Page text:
This is socialization of the banking industry, plain and simple.

3. What's the one thing we should be doing that we're not?

Getting out of the mess is not going to be easy. Once the perverse incentives are in the system, it's hard to go back. Bailing out is very bad and in the long run is worse than bankruptcy. It is not a coincidence that Paulson is the former CEO of Goldman Sachs and is now bailing out his friends. The problem is that bankers should be punished for their careless, stupid investments (JP Morgan, for instance, has $8.1 trillion in credit derivatives on its books), but since it was largely driven by the government's loose monetary policy and regulation, bankers are not the only ones responsible. Clearly letting the banks fail in the short run would have bad consequences for many households in the U.S. (and elsewhere). The problem is that the government does not have the incentives to intervene just for a short time. Once the banks are nationalized, it may take a while before the government leaves the place. Ultimately, this situation calls for radical policy solutions: The return to the gold standard and the abolition of central banks. reason should run a special issue on this theme.

Fredric Sautet is a senior research fellow at the Mercatus Center at George Mason University.

Mark Thornton

1. How bad is the current market situation?
I believe that the current state of the economy is worse than at any time during my life. Debt and future obligations of the federal government are daunting and the personal finance of the average American is extremely weak. The capital and financial imbalances in the economy are extreme. Ultimately this is due to the fiat dollar, fractional reserve banking, and the central bank (i.e., the Federal Reserve).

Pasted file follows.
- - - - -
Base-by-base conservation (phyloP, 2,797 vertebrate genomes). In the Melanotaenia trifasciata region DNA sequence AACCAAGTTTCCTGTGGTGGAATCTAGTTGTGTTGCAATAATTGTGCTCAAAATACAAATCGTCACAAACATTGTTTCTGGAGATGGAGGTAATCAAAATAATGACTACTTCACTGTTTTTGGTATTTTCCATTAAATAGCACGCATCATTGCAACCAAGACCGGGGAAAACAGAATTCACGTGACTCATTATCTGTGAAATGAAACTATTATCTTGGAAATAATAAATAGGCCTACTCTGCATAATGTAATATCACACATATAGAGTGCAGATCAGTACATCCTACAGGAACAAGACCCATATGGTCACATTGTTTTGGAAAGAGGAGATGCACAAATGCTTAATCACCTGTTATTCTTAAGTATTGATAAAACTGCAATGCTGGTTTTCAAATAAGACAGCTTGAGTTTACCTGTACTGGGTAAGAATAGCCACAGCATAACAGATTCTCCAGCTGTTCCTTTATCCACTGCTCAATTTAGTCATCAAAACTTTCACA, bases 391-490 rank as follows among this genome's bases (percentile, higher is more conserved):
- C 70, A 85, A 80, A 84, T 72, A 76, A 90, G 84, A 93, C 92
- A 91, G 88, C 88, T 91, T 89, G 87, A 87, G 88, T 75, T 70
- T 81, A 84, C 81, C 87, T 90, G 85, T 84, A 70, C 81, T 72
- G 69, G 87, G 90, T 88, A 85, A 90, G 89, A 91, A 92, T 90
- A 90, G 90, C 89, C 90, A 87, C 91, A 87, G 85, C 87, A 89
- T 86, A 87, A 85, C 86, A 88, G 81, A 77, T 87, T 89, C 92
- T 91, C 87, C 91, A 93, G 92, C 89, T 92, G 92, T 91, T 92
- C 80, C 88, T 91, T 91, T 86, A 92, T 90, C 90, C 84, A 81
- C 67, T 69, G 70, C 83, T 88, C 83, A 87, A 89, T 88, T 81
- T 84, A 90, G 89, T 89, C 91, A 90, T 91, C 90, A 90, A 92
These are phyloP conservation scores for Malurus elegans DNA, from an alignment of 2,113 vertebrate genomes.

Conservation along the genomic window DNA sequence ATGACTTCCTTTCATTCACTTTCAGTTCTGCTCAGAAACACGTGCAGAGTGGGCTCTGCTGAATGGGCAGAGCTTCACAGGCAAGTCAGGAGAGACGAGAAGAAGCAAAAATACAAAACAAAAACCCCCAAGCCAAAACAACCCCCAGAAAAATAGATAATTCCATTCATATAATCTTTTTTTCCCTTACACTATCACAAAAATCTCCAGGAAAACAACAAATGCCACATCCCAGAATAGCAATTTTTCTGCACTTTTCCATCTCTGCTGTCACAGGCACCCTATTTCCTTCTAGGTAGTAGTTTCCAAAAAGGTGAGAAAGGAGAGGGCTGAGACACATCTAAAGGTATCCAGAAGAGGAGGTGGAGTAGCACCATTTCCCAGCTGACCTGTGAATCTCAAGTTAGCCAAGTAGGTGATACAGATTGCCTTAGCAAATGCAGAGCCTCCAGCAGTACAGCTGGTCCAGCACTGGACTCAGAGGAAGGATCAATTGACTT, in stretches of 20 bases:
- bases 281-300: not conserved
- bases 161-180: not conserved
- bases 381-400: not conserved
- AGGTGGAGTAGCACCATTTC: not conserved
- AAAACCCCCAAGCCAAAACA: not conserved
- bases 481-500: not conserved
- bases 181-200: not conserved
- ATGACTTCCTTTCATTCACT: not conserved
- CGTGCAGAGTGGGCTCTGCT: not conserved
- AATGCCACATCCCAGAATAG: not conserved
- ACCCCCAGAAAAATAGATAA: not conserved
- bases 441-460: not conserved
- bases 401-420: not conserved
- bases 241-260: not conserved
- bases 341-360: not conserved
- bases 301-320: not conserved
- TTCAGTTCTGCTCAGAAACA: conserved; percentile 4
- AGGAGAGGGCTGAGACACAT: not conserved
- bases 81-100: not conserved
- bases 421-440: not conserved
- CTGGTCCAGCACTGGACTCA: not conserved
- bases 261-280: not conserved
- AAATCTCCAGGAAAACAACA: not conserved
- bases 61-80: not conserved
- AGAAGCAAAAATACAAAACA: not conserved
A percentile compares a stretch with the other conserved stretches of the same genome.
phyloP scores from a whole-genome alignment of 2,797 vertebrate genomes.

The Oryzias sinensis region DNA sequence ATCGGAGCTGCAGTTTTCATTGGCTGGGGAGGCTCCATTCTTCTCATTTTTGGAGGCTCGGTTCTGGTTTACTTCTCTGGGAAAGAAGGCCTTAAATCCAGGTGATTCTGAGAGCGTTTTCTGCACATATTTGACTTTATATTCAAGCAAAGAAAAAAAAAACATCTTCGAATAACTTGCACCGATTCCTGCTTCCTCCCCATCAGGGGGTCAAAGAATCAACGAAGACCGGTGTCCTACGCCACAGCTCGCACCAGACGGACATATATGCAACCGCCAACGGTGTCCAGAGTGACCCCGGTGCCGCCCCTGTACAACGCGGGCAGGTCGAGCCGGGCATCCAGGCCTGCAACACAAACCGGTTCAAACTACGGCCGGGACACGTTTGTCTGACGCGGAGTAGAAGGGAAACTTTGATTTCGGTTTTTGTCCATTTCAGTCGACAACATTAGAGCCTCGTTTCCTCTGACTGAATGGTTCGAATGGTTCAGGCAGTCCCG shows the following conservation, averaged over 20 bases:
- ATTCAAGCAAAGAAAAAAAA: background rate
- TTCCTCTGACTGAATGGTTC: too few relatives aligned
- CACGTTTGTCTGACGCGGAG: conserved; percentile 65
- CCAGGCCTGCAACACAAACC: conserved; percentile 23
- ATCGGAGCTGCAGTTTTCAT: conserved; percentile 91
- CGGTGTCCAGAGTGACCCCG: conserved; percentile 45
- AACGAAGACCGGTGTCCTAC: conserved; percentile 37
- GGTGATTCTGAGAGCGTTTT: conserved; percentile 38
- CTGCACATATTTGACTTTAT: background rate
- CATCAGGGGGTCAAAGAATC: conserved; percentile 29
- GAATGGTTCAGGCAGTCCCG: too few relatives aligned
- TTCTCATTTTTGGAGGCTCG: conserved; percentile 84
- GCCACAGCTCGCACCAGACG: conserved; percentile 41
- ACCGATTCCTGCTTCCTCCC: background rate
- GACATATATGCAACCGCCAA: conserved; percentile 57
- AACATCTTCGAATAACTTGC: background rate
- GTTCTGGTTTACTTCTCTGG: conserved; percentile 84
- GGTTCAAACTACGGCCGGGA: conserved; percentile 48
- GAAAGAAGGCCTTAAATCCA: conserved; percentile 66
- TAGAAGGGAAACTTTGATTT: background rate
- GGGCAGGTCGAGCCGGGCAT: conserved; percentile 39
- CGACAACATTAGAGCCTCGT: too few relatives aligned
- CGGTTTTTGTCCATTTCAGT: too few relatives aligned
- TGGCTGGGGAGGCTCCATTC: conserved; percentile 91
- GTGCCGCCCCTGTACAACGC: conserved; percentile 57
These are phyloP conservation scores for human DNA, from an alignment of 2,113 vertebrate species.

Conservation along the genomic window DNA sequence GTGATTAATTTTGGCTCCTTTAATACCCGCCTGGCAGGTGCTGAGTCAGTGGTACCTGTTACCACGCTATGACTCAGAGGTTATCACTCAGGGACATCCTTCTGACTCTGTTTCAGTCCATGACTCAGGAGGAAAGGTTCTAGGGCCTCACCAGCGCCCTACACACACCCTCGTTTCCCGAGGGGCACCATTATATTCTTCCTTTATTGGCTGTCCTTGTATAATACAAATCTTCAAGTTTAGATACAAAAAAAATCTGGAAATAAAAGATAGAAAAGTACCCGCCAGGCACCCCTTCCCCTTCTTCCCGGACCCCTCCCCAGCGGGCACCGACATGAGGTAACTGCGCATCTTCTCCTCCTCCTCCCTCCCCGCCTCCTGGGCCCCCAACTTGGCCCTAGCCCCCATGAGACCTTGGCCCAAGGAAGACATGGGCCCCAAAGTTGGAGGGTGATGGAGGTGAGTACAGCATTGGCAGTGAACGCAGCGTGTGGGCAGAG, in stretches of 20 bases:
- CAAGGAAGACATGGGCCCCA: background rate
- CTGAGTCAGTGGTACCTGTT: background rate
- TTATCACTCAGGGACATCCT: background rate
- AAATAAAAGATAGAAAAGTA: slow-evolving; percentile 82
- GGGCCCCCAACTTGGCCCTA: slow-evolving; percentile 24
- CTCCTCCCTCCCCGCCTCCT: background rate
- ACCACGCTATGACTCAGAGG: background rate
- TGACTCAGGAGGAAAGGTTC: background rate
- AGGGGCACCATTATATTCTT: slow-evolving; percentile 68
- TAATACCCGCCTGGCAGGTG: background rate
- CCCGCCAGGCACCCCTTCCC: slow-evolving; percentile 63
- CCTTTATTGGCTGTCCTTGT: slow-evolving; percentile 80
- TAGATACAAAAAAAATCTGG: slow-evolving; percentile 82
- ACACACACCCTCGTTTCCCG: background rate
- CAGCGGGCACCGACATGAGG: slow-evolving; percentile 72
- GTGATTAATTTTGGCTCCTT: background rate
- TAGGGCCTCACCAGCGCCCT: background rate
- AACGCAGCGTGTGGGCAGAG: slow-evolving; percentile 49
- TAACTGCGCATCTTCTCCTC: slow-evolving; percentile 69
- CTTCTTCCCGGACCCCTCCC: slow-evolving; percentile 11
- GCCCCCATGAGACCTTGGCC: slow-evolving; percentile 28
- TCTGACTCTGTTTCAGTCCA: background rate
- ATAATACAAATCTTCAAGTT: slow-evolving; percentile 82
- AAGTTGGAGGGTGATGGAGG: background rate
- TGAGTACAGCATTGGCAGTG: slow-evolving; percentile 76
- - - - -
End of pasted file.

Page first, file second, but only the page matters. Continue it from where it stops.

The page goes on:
2. How bad are the current proposed bailout plans?
The actions taken over the last year and the pending bailout of Wall Street have not and will not help. They have made and will make the economic situation much worse. This is the exact same approach that took us into the Great Depression. There is no reason to expect the correct solution from the same people who created the crisis in the first place and who until very recently thought the economy was strong and that there was little or no chance of recession.

3. What's the one thing we should be doing that we're not?
The most important reform is to recognize the legal monetary status of gold and silver as intended in the Constitution so they can serve as an alternative money that is untaxed and unhindered by government interference. This would send a strong message throughout the world economy and begin to establish political pressure against monetary inflation and fiscal irresponsibility by government.

Dr. Mark Thornton is a senior fellow at the Ludwig von Mises Institute in Auburn, Alabama, and  the book review editor of the Quarterly Journal of Austrian Economics. His books include The Economics of Prohibition and Tariffs, Blockades, and Inflation: The Economics of the Civil War (with Robert B. Ekelund, Jr.). He is the editor of The Quotable Mises and The Bastiat Collection.

Yves Smith

1. How bad is the current market situation?
This credit crisis has already led to the biggest 12-month fall in household wealth in U.S. history, including during the Great Depression. It has not yet had a commensurate impact on economic growth because our foreign creditors provided what economist Brad Setser called "the quiet bailout," lending to us to the tune of roughly $1,000 per man, woman, and child. But it would be a mistake to expect this largesse to continue, at least at such favorable interest rates.

As Harvard University's Kenneth Rogoff and the University of Maryland's Carmen Reinhart found in their analysis of financial crises, every country that experienced a housing/bank crisis of the magnitude of the one we are in has suffered a marked fall in GDP. As they noted in their paper "Is the 2007 U.S. Sub-Prime Financial Crisis So Different? An International Historical Comparison":

At this juncture, the book is still open on the how the current dislocations in the United States will play out. The precedent found in the aftermath of other episodes suggests that the strains can be quite severe, depending especially on the initial degree of trauma to the financial system (and to some extent, the policy response). The average drop in (real per capita) output growth is over 2 percent, and it typically takes two years to return to trend. For the five most catastrophic cases (which include episodes in Finland, Japan, Norway, Spain and Sweden), the drop in annual output growth from peak to trough is over 5 percent, and growth remained well below pre-crisis trend even after three years.